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How to Learn German Quickly
German Obituary of My Great-great-grandmother
Throughout the past years, I have toyed with the idea of learning German. At an early age, dad mentioned the difference between essen and fressen in German and complained about grandpa and grandma never having taught him that language. I definitely had an interest in learning German but had to wait until college to study it. German was not offered in my high school.
During my last two years of college, I finally enrolled in three German courses. I wasn't, however, really motivated to learn that language well. You might say that I signed up for the classes only to meet a foreign language requirement for majoring in chemistry.
Within the past year, I have had more motivation to learn German. In August of 2016, I started doing ancestry research. Finally, I had reached the stage in my life when I wanted to find out more about my roots in Switzerland, Austria, and Germany. After discovering that many old records about my ancestors were in German, it became obvious that I had to know German. Furthermore, since I am seriously considering visiting Europe in 2018 for ancestry research, it became even more important that I learn German quickly.
In this article, I first relate my experiences studying German in college, and now my progress learning German online.
Studying German in College
As a junior and senior at the University of Wisconsin 1965-1966, I enrolled in three German classes. My motive was primarily to meet a foreign language requirement and not to learn German very well. The first two semester classes were devoted to learning a lot of German vocabulary and grammar. Then, during the third semester I was introduced to literature.
Without much study, I made grades of B in the first two courses. In the third course, I remember cutting a lot of classes and not studying very much. Needless to say, I only received a C in the class. By the end of three semesters of study, I really couldn't speak German very well, and my reading proficiency was minimal. Frankly speaking, I found the three classes quite boring because they were taught by non-native speakers using a grammar-translation method.
Learning German Online
In January of 2017, I began to learn German in earnest. Since there are no schools in my living area in Thailand offering German courses, I signed up for two online. One of the classes is offered by Duolingo, and the other by Memrise. They are both free.
The course on Duolingo is self-paced and concentrates on presenting spoken and written German. Essential and useful vocabulary and grammar are presented in short lessons.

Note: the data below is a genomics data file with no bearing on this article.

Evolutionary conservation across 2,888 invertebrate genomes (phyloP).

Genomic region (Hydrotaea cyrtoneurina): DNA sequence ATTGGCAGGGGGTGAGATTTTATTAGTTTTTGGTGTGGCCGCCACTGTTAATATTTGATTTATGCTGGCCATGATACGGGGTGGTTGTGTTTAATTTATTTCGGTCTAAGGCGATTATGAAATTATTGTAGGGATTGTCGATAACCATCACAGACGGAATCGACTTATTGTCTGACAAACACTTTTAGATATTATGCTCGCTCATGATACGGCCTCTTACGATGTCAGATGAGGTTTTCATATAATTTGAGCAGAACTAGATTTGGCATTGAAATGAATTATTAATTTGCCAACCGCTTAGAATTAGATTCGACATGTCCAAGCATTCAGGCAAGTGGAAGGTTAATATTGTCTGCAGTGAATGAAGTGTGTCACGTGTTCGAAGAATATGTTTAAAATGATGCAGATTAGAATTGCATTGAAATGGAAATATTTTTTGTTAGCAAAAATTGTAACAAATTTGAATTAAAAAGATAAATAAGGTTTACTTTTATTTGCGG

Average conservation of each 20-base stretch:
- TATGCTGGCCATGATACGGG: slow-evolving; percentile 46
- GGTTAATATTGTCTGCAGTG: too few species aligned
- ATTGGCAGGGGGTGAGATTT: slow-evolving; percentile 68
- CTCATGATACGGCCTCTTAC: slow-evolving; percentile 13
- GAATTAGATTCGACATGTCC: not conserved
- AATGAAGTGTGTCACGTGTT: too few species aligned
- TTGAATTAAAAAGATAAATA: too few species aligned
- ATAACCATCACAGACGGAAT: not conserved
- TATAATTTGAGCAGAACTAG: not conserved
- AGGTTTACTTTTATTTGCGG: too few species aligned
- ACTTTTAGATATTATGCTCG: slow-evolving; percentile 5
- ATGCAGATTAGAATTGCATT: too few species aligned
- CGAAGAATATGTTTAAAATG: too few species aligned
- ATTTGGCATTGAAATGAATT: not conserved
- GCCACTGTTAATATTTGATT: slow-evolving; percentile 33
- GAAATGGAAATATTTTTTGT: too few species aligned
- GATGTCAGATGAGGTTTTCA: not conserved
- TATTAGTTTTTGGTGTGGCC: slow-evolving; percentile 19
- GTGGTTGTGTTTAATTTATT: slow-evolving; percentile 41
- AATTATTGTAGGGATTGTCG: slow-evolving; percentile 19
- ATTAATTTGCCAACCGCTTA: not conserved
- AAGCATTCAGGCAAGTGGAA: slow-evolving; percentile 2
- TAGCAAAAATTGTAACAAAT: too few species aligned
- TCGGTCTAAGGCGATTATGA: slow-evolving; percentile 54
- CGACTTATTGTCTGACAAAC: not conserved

Each lesson introduces five to eight new vocabulary and a grammar item such as use of adjectives, tenses, and plurals. Vocabulary is presented with the use of pictures or in sentences where the student has to guess the correct meaning. If a student gives a wrong response, he or she is presented with additional sentences until a correct answer is elicited.
In addition to introducing new material, all items learned in previous lessons are constantly reviewed. Students are presented with a suggested fluency in a language based on the number of lessons they have successfully completed. They may also take non-timed evaluations and/or timed tests to measure their mastery of vocabulary and grammar.
Memrise is set up to develop a learner's listening comprehension. In each lesson, five words, useful expressions or sentences are presented through memes. After the meaning of a word, expression or sentence is introduced, students are exposed to a number of native speakers using this language in social settings. Within 20 or 30 seconds, you have to choose the correct answer, and/or translate either to German or to English. Lessons are set up like games where you receive points and can compete with other learners.
How to Learn German Quickly
Based on my German online learning experience and previous study of Chinese Mandarin and Thai, language can be learned quickly if one is highly motivated. I was motivated to learn both Mandarin and Thai because I needed both languages to do my job. Doing future ancestry research in Germany, Austria, and Switzerland is now driving me to learn German.
Besides motivation, it is necessary to learn and practice a language every day. I devote at least 30-45 minutes daily learning German online, and I try to practice what I have learned when meeting native speakers.
After I have learned additional vocabulary and grammar, I plan to join an online language exchange and practice my German with native speakers through language swaps on Skype.
Although it takes many years to really learn a language well, basic conversational and written German can be learned quite quickly through motivation and much constant practice.
© 2017 Paul Richard Kuehn